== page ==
But in addition to helping corporations meet escalating consumer demand for sustainability and transparency, a US Digital Product Passport can help them manage or alleviate myriad supply chain management challenges. Perhaps most immediately, it would grant companies the insight into their value chains that they need to navigate volatile regulatory environments and global disruption. A framework that enables American enterprises to track products if they are diverted or stalled – and identify recurring problematic links in their value chain – would facilitate more efficient production and cost savings overall.

A US Digital Product Passport would also serve as a catalyst for the digital transformation of American enterprises that have not yet made the jump to data-driven supply chain management. The aforementioned global shipping tariffs have converged with a litany of geopolitical tensions and rising inflation rates to spark a reshoring movement. Digital transformation can help position American enterprises for success in increasingly technologically advanced global markets.

Large American warehouse

Finally, adherence to ESG best practices is quickly becoming a key element of corporate value creation and consumer loyalty. The introduction of a US Digital Product Passport can help companies act on, monitor, and report progress on their ESG commitments, from information about raw materials and their source to the environmental impact of supply chain activity to choices about recycled materials. Prominent examples include the American semiconductor industry, which has faced criticism for unknowingly sourcing from Chinese entities who have committed documented human rights violations, a situation it may have avoided with a US Digital Product Passport in place for monitoring more closely material inputs and better managing reputational risks. Moving forward, these product data profiles may facilitate compliance with the Biden Administration’s legislation on forced labor, leading to increased transparency overall.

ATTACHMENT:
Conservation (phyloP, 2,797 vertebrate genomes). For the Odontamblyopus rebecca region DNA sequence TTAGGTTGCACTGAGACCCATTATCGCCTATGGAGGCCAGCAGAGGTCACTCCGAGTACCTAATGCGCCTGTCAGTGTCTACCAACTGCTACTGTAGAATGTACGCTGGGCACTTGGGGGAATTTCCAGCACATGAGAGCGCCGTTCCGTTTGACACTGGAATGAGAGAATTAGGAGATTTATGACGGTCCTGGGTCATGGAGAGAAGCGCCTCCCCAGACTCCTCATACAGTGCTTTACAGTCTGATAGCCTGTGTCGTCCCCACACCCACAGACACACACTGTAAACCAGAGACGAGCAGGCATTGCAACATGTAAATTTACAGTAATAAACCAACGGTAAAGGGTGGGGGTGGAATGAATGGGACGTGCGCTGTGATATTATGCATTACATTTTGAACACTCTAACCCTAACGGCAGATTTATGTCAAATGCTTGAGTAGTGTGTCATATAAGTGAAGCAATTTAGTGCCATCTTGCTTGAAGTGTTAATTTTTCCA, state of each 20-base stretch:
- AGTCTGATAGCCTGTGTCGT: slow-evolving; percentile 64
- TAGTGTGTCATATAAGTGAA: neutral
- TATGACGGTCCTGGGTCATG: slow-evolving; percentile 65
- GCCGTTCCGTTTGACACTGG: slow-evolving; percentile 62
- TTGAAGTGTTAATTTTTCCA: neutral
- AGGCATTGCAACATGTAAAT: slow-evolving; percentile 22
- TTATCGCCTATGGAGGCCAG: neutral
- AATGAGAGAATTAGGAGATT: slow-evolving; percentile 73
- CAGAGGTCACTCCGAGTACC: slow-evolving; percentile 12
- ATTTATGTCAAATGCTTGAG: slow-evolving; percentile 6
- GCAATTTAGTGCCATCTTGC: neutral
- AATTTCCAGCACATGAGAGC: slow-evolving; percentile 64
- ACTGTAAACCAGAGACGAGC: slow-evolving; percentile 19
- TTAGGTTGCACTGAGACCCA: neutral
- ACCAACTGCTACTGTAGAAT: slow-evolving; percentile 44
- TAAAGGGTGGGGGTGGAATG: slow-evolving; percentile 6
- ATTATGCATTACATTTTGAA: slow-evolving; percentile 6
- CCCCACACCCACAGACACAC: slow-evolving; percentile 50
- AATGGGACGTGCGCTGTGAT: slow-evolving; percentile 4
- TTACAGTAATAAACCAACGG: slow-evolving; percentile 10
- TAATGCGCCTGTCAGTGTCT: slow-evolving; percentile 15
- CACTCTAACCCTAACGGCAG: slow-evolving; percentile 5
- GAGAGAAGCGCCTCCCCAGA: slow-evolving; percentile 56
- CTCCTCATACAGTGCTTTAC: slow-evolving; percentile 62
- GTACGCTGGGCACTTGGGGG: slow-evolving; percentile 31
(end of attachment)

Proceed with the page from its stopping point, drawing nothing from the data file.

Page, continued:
Preparing for Progress

Are digital product passports the answer to progress? The financial, operational, and reputational benefits of the EU’s Digital Product Passport program are clear, even in the early stages of its implementation. American policymakers would be wise to consider drafting an equivalent mandate. American businesses should embrace that transition when it arrives. Mirroring the European Union’s circular economy action plan, product life cycles can be extended and resources used more wisely. Consumer demand meets corporate need, and there’s a compelling case for the American private sector to provide digital product information — even without an official mandate.

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Simen Kjellberg
Simen Kjellberg

VP Strategy